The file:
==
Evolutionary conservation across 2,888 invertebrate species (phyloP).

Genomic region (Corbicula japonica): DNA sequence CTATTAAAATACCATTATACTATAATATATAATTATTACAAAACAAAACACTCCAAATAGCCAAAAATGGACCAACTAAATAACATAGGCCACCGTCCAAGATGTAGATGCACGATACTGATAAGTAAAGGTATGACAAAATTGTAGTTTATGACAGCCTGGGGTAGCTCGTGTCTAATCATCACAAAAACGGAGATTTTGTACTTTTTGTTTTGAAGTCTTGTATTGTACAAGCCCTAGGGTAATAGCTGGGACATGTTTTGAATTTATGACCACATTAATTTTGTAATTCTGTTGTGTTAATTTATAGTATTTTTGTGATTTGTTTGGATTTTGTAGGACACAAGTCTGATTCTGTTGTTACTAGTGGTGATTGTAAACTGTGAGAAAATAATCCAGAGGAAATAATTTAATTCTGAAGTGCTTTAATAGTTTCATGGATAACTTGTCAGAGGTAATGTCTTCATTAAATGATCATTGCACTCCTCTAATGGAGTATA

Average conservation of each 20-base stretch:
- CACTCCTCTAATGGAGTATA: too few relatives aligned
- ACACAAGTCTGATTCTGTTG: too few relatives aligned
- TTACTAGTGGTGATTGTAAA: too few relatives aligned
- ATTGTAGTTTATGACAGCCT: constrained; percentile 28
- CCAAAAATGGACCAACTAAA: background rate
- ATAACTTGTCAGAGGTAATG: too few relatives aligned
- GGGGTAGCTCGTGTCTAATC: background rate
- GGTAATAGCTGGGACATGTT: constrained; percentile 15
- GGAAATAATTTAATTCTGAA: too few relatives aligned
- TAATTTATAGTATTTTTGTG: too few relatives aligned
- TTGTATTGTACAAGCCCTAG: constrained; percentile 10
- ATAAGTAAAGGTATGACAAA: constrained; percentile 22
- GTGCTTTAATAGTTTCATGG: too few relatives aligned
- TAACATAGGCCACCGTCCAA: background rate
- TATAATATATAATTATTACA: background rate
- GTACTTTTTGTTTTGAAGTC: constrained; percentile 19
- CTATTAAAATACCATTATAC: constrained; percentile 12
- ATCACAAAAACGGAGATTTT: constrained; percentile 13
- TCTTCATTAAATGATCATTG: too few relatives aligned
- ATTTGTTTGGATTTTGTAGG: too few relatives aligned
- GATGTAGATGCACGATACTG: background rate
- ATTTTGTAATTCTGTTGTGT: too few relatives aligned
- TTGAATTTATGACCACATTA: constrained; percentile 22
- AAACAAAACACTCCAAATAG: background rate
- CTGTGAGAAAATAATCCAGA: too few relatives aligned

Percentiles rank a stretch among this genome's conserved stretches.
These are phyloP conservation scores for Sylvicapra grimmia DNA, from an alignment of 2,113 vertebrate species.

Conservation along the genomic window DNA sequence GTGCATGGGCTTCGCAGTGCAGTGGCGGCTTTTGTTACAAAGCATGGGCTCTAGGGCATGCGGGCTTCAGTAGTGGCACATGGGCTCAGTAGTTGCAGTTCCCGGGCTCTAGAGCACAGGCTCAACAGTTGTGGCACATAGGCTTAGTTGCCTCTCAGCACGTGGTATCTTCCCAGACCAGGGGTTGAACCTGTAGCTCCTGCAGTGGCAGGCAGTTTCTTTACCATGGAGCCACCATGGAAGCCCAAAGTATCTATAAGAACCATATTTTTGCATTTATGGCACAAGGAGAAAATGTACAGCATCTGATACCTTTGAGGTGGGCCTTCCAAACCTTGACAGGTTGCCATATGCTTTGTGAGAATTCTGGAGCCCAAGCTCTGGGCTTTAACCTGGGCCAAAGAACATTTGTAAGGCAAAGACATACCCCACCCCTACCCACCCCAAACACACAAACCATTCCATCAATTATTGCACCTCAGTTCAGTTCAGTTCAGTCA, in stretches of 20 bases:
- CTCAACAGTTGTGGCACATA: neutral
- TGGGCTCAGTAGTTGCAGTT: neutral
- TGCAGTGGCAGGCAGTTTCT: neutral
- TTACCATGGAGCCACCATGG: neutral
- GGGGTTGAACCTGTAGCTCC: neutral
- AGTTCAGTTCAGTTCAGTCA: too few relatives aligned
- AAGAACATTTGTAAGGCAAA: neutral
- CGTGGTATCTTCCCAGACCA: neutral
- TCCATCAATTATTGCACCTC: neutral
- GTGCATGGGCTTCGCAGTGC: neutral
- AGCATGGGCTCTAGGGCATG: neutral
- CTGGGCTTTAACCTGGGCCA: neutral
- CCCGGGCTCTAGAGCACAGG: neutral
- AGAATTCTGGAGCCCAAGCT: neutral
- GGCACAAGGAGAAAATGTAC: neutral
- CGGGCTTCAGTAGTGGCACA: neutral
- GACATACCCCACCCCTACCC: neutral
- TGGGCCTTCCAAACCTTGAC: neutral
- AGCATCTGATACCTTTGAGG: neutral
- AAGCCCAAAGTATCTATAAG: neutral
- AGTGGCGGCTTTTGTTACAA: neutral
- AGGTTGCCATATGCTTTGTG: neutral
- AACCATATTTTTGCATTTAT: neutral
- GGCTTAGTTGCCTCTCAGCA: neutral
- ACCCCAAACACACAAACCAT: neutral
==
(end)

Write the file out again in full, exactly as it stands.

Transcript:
Evolutionary conservation across 2,888 invertebrate species (phyloP).

Genomic region (Corbicula japonica): DNA sequence CTATTAAAATACCATTATACTATAATATATAATTATTACAAAACAAAACACTCCAAATAGCCAAAAATGGACCAACTAAATAACATAGGCCACCGTCCAAGATGTAGATGCACGATACTGATAAGTAAAGGTATGACAAAATTGTAGTTTATGACAGCCTGGGGTAGCTCGTGTCTAATCATCACAAAAACGGAGATTTTGTACTTTTTGTTTTGAAGTCTTGTATTGTACAAGCCCTAGGGTAATAGCTGGGACATGTTTTGAATTTATGACCACATTAATTTTGTAATTCTGTTGTGTTAATTTATAGTATTTTTGTGATTTGTTTGGATTTTGTAGGACACAAGTCTGATTCTGTTGTTACTAGTGGTGATTGTAAACTGTGAGAAAATAATCCAGAGGAAATAATTTAATTCTGAAGTGCTTTAATAGTTTCATGGATAACTTGTCAGAGGTAATGTCTTCATTAAATGATCATTGCACTCCTCTAATGGAGTATA

Average conservation of each 20-base stretch:
- CACTCCTCTAATGGAGTATA: too few relatives aligned
- ACACAAGTCTGATTCTGTTG: too few relatives aligned
- TTACTAGTGGTGATTGTAAA: too few relatives aligned
- ATTGTAGTTTATGACAGCCT: constrained; percentile 28
- CCAAAAATGGACCAACTAAA: background rate
- ATAACTTGTCAGAGGTAATG: too few relatives aligned
- GGGGTAGCTCGTGTCTAATC: background rate
- GGTAATAGCTGGGACATGTT: constrained; percentile 15
- GGAAATAATTTAATTCTGAA: too few relatives aligned
- TAATTTATAGTATTTTTGTG: too few relatives aligned
- TTGTATTGTACAAGCCCTAG: constrained; percentile 10
- ATAAGTAAAGGTATGACAAA: constrained; percentile 22
- GTGCTTTAATAGTTTCATGG: too few relatives aligned
- TAACATAGGCCACCGTCCAA: background rate
- TATAATATATAATTATTACA: background rate
- GTACTTTTTGTTTTGAAGTC: constrained; percentile 19
- CTATTAAAATACCATTATAC: constrained; percentile 12
- ATCACAAAAACGGAGATTTT: constrained; percentile 13
- TCTTCATTAAATGATCATTG: too few relatives aligned
- ATTTGTTTGGATTTTGTAGG: too few relatives aligned
- GATGTAGATGCACGATACTG: background rate
- ATTTTGTAATTCTGTTGTGT: too few relatives aligned
- TTGAATTTATGACCACATTA: constrained; percentile 22
- AAACAAAACACTCCAAATAG: background rate
- CTGTGAGAAAATAATCCAGA: too few relatives aligned

Percentiles rank a stretch among this genome's conserved stretches.
These are phyloP conservation scores for Sylvicapra grimmia DNA, from an alignment of 2,113 vertebrate species.

Conservation along the genomic window DNA sequence GTGCATGGGCTTCGCAGTGCAGTGGCGGCTTTTGTTACAAAGCATGGGCTCTAGGGCATGCGGGCTTCAGTAGTGGCACATGGGCTCAGTAGTTGCAGTTCCCGGGCTCTAGAGCACAGGCTCAACAGTTGTGGCACATAGGCTTAGTTGCCTCTCAGCACGTGGTATCTTCCCAGACCAGGGGTTGAACCTGTAGCTCCTGCAGTGGCAGGCAGTTTCTTTACCATGGAGCCACCATGGAAGCCCAAAGTATCTATAAGAACCATATTTTTGCATTTATGGCACAAGGAGAAAATGTACAGCATCTGATACCTTTGAGGTGGGCCTTCCAAACCTTGACAGGTTGCCATATGCTTTGTGAGAATTCTGGAGCCCAAGCTCTGGGCTTTAACCTGGGCCAAAGAACATTTGTAAGGCAAAGACATACCCCACCCCTACCCACCCCAAACACACAAACCATTCCATCAATTATTGCACCTCAGTTCAGTTCAGTTCAGTCA, in stretches of 20 bases:
- CTCAACAGTTGTGGCACATA: neutral
- TGGGCTCAGTAGTTGCAGTT: neutral
- TGCAGTGGCAGGCAGTTTCT: neutral
- TTACCATGGAGCCACCATGG: neutral
- GGGGTTGAACCTGTAGCTCC: neutral
- AGTTCAGTTCAGTTCAGTCA: too few relatives aligned
- AAGAACATTTGTAAGGCAAA: neutral
- CGTGGTATCTTCCCAGACCA: neutral
- TCCATCAATTATTGCACCTC: neutral
- GTGCATGGGCTTCGCAGTGC: neutral
- AGCATGGGCTCTAGGGCATG: neutral
- CTGGGCTTTAACCTGGGCCA: neutral
- CCCGGGCTCTAGAGCACAGG: neutral
- AGAATTCTGGAGCCCAAGCT: neutral
- GGCACAAGGAGAAAATGTAC: neutral
- CGGGCTTCAGTAGTGGCACA: neutral
- GACATACCCCACCCCTACCC: neutral
- TGGGCCTTCCAAACCTTGAC: neutral
- AGCATCTGATACCTTTGAGG: neutral
- AAGCCCAAAGTATCTATAAG: neutral
- AGTGGCGGCTTTTGTTACAA: neutral
- AGGTTGCCATATGCTTTGTG: neutral
- AACCATATTTTTGCATTTAT: neutral
- GGCTTAGTTGCCTCTCAGCA: neutral
- ACCCCAAACACACAAACCAT: neutral